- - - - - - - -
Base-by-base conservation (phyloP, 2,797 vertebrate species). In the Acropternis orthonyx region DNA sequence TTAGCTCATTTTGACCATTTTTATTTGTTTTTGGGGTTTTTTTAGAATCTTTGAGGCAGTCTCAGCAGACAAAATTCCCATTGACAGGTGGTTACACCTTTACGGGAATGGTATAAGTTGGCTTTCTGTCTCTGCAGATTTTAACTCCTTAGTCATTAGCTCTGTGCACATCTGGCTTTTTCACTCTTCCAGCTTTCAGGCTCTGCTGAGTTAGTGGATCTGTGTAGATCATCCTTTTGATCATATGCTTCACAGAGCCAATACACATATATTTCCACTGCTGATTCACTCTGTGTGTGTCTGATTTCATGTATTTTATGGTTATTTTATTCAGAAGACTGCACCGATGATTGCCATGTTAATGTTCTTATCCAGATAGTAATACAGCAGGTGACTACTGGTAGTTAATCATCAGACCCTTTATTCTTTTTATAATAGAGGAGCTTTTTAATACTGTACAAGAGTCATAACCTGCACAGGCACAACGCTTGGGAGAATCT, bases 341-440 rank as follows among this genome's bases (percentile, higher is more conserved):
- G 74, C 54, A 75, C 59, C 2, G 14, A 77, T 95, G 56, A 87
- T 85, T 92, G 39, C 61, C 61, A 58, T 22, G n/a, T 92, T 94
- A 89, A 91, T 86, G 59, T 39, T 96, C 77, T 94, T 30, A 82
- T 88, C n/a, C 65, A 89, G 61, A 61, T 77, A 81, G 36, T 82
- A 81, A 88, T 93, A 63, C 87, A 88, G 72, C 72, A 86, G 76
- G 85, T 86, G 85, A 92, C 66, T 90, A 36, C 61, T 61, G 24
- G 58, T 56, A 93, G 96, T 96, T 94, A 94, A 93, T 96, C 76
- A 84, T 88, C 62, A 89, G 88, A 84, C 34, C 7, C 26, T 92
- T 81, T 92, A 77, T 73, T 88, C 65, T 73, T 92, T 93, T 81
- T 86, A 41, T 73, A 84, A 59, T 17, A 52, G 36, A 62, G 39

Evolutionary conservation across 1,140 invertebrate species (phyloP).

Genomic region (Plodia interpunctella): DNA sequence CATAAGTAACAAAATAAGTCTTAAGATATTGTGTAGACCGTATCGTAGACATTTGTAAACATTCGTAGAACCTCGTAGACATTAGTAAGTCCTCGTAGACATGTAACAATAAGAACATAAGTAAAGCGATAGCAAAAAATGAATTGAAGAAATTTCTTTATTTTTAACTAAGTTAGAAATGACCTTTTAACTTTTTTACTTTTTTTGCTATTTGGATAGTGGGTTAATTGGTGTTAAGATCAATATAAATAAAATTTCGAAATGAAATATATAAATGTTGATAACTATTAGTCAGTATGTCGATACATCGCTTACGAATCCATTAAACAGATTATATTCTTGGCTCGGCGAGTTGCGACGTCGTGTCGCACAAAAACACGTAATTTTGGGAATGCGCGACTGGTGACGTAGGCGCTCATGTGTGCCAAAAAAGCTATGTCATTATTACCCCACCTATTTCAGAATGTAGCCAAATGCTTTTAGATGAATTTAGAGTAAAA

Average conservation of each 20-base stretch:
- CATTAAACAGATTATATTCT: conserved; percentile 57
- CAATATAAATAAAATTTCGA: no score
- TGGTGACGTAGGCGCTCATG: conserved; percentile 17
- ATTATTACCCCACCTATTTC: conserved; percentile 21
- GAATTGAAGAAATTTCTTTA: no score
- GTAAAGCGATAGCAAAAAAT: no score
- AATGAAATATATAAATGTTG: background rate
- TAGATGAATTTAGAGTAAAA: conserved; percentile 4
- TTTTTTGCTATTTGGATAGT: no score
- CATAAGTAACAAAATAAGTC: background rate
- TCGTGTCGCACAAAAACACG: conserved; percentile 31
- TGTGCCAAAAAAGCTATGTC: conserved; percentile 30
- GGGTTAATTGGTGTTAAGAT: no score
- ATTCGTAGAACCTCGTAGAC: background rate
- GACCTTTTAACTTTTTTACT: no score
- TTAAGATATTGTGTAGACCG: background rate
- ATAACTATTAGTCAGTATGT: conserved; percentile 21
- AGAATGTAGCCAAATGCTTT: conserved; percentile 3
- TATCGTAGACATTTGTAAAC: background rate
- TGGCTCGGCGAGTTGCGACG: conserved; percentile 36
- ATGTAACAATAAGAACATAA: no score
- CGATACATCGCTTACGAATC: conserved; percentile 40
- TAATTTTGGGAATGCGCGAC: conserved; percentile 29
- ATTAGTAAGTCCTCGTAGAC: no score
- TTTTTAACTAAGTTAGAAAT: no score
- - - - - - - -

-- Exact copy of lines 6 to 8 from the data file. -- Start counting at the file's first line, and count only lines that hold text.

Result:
- A 81, A 88, T 93, A 63, C 87, A 88, G 72, C 72, A 86, G 76
- G 85, T 86, G 85, A 92, C 66, T 90, A 36, C 61, T 61, G 24
- G 58, T 56, A 93, G 96, T 96, T 94, A 94, A 93, T 96, C 76